Many tamariki speak Māori at school, at home or on the marae but one iwi media organisation is determined to see them speak Māori on their devices too.
Northland's Te Hiku Media are creating a te reo Māori version of the voice-activated Apple assistant Siri so people can ask for directions, search for things and interact more in te reo.
Technology assistant Keoni Mahelona said te reo needed to be seen in places that were relevant to young people.
"Young people, our mokos, rangatahi, are on Snapchat and Instagram, and they've got mobile devices, but these devices don't speak te reo Māori," she said.
"If we want our indigenous languages to have a place in the future they are going to need to be on these devices and on the platforms."
The Kōrero Māori project invites the public to record themselves reading sentences in te reo on Te Hiku Media's webpage.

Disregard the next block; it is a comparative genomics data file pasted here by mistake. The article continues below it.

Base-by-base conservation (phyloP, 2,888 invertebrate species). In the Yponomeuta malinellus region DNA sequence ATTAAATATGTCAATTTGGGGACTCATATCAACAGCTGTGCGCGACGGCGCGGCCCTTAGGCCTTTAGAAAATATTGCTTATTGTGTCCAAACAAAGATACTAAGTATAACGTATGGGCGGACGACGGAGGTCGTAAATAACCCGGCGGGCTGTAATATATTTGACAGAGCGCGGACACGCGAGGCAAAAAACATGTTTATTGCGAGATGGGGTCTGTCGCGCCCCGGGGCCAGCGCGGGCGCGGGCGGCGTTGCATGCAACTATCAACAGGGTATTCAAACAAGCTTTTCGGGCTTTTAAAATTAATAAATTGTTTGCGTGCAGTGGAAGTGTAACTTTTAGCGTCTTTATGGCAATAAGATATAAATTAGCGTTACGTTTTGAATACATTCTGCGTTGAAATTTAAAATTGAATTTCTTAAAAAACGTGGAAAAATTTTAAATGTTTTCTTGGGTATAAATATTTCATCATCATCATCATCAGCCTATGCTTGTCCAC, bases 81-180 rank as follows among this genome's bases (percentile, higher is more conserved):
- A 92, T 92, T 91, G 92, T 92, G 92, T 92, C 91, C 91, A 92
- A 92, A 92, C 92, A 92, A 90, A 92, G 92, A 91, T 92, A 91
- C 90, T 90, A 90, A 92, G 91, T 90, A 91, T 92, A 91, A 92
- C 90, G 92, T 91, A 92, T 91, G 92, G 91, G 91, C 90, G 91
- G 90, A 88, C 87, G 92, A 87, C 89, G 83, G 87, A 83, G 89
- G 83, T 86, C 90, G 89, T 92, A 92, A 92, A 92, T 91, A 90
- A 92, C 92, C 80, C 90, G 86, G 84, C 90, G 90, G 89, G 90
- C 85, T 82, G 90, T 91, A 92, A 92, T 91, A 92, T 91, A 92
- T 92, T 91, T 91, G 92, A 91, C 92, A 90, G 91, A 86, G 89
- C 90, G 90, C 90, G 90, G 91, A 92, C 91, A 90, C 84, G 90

The database will help to create a digital Māori language model so machines and services like Siri can recognise and understand the language.
More than 33 hours of recordings have already been received by more than 400 people.
At the last census, 150,000 people said they could talk about everyday things in te reo Māori.
Te Hiku Media manager Peter Lucas Jones said the language would struggle to survive in the future if it was not available digitally.
"If we ask our phones for the weather in Wellington in English we get a response, but if we were to speak to our phones in te reo Māori that is still something that needs to be developed.
"There is no future for te reo Māori if it is not part of the digital future of Aotearoa New Zealand."
The project would preserve and protect te reo Māori for future generations, he said.